April 21, 2011

Great Falls Park and C & O Canal NHP, Virginia/Maryland

Located just a stones throw away from Washington D.C. are an unexpected gem of natural beauty. Located within the rocky Mather Gorge, Great Falls are a series of waterfalls on the Potomac River with a total drop of 76 feet over a 1 mile distance. What makes Great Falls all the more spectacular is the sheer volume of water carried by the Potomac River, as well as, the numerous channels the river has carved into the bedrock.

One of numerous side channels through the rocks

Up on the exposed bedrock terraces, some unique assemblages of plants occur. That is because the exposed rock does not hold moisture and contains little soil, for the plants that live on them it is almost like an arid climate. Thus, you will find species not common to the region, such as midwestern prairie plants and boreal tree species from further north.

The Terrace Forest

The river branches into many individual channels cutting through the rocks, leaving many rocky islands. The number of individual cascades and falls are practically uncountable, and change regularly with changes in flows.

The falls were certainly a major navigational hazard in the early days of colonization. George Washington was a major proponent of developing a way for commerce to head up the Potomac into the Appalachians and the vast interior. Thus, in 1785, the Potowmack Company began construction of small canal segments to circumvent the various falls and rapids on the river. Getting barges down the river from Cumberland, MD to Washington became fairly easy. But, getting those barges back up stream was more difficult. In fact, the only way to do it was to push them with poles against the current in a very slow and arduous journey.

One of the locks on the C & O Canal

In 1824, the Chesapeake and Ohio Company began work on the C and O Canal. They hired the former engineer of the Erie Canal to design it. They wanted to build a canal that would connect the Ohio River Valley with Chesapeake Bay. This would allow commerce to move across the entire United States from the Chesapeake Bay and eastern seaboard up to the Ohio River Valley, and down Mississippi River all the way down to New Orleans.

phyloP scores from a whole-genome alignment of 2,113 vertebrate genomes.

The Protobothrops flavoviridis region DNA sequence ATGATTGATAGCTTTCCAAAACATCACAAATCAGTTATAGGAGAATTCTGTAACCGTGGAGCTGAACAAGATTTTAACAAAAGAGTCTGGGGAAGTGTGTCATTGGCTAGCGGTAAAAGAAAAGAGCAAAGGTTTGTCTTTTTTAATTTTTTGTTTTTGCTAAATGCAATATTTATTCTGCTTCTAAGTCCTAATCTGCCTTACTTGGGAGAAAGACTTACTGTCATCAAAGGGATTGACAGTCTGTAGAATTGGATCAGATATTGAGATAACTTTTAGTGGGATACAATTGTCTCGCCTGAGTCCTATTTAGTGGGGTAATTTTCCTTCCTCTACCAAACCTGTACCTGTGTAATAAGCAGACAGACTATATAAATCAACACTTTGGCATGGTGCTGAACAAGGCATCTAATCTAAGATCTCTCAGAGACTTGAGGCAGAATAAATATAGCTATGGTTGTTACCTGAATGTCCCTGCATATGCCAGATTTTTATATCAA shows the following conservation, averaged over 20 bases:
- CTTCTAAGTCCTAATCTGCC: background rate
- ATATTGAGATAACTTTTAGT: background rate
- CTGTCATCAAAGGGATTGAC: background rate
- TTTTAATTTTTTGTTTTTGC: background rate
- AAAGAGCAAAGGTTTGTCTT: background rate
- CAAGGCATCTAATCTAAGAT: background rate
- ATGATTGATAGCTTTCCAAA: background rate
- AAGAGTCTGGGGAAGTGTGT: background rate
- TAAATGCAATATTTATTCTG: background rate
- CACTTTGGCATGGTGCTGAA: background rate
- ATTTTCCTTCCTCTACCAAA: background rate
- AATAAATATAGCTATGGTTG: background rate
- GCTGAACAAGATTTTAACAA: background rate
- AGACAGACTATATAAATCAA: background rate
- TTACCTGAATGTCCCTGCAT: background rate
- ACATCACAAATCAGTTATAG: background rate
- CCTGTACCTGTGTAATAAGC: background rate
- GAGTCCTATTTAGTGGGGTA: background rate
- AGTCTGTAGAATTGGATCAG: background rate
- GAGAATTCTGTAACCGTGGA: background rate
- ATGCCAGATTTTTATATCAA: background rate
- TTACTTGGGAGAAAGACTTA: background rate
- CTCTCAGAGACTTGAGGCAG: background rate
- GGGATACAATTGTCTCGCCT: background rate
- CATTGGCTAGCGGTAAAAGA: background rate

Great Falls Tavern was built in 1831 to service and lodge workers on the canal
Today it is the NPS Visitor Center for the park

The canal ended up connecting Georgetown in Washington, D.C. to Cumberland, MD and traversed 184 miles. It did not end up going all the way to the Ohio River due to the cost and technical issues of crossing the eastern Continental Divide. By 1836, the canal was operating full speed with 74 locks. Barges would drift downstream and mules would pull the barges back upstream using the towpath trail that paralleled the canal.

One of the old wooden locks

 Its enormous initial success however, was short-lived because the Baltimore and Ohio Railroad, that paralleled the same route, was finished in 1837 and that greatly reduced the need for the canal. However, the canal was still used to barge coal downstream from the Allegany Mountains until 1924. Generally, it did not make economic sense to haul stuff upstream, so empty barges were just pulled back up to the coal mines.

Mules along the tow path pulling barges upstream

The federal government wanted to make the C and O Canal and towpath a recreation area as early as 1938, but war and difficult finances put off those projects and the canal went into disrepair. In 1954, Supreme Court Justice William O. Douglas, an avid hiker and outdoorsman, led the charge to protect it as a national park. Finally, in 1971, the C and O Canal was preserved as a National Historic Park.

A historic barge you can ride from Georgetown

A Park Service Ranger in traditional garb

Today, you can hike or bike the entire 184 miles including nice sections through Georgetown, Great Falls Park, and Harpers Ferry NHP.  The C and O Canal is very popular with bikers and joggers and recieves over 3 million visits per year. In addition, there are a couple of places where you can take an authentic barge ride, for instance in Georgetown, where national park rangers dress in historic era clothing and play the music of the day on their bangoes.

Great Falls and the Potomac River from the air

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